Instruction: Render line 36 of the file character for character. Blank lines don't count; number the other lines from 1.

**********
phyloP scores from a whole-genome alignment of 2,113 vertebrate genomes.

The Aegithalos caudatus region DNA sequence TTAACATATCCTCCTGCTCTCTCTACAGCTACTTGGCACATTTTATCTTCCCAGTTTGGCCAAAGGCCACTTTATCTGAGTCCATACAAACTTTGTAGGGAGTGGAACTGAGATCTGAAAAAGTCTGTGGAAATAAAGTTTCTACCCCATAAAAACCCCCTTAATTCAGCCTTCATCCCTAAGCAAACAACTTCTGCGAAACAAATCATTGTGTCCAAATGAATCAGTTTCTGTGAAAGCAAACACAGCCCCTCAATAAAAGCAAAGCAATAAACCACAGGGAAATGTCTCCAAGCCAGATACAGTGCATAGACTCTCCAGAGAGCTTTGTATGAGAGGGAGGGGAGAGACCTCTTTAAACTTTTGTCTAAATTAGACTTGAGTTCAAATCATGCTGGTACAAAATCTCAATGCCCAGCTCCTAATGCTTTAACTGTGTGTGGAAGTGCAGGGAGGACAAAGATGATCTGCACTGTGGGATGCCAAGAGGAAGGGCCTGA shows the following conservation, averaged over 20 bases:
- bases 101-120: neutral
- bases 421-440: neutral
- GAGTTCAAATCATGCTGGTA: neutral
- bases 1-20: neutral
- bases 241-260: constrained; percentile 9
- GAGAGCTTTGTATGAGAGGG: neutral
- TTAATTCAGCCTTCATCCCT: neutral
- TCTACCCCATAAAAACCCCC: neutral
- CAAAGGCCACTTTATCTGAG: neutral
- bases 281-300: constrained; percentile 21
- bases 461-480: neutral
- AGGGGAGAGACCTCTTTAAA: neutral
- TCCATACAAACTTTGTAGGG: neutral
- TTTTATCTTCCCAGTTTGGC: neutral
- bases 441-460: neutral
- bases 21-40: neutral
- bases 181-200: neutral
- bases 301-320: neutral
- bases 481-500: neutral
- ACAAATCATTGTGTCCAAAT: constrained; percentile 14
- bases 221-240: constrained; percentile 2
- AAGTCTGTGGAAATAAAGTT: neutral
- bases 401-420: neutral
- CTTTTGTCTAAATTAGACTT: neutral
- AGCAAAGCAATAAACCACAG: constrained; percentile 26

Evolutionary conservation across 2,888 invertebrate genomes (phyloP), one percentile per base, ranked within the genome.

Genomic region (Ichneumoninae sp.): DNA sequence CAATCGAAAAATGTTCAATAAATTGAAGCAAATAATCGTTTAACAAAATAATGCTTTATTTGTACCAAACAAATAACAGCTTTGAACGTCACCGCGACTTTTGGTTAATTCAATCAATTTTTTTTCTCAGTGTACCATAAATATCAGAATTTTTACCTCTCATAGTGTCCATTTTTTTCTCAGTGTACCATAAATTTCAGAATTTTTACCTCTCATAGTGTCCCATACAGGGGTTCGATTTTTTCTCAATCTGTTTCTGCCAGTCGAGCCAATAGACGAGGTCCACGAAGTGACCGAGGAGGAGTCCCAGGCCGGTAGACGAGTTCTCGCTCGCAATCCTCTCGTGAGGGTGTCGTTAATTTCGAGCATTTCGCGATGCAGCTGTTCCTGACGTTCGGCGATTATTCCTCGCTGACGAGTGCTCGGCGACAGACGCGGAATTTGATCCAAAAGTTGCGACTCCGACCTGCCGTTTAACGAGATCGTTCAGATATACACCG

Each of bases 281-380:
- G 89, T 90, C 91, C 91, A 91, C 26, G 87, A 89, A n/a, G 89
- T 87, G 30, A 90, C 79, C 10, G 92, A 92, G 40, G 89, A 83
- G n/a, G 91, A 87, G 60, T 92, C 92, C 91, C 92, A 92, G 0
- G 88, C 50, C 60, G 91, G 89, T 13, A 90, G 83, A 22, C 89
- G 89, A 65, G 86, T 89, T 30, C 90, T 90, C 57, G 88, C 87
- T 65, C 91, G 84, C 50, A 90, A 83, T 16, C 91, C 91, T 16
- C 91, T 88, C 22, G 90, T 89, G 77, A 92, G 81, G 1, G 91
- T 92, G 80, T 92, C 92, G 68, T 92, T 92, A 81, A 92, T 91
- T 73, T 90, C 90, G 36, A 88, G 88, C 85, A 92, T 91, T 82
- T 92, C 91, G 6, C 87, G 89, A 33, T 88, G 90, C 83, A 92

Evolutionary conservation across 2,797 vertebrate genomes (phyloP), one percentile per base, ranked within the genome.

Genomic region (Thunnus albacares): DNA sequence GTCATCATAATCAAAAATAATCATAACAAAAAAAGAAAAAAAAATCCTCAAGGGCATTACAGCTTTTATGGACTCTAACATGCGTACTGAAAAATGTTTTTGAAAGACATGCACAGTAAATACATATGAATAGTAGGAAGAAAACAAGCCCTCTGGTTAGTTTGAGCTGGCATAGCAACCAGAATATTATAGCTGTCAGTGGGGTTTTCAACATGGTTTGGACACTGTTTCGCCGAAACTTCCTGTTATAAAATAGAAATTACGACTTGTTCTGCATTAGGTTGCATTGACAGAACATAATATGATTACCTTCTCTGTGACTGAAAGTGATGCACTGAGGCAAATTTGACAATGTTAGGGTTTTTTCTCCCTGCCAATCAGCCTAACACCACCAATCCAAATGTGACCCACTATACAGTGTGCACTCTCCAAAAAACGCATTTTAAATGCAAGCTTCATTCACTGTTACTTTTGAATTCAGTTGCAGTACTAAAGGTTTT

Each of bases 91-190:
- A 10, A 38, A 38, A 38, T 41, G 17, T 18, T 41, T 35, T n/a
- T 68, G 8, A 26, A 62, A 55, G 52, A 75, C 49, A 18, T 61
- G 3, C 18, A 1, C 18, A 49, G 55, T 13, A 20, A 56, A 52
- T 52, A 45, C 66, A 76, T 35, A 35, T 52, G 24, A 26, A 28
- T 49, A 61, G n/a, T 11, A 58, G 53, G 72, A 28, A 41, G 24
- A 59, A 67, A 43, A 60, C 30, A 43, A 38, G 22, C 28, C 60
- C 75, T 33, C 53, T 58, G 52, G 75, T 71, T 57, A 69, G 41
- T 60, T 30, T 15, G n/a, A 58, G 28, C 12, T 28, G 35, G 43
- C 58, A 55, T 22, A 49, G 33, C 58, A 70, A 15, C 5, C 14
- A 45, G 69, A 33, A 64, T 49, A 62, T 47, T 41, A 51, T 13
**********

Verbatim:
- T 65, C 91, G 84, C 50, A 90, A 83, T 16, C 91, C 91, T 16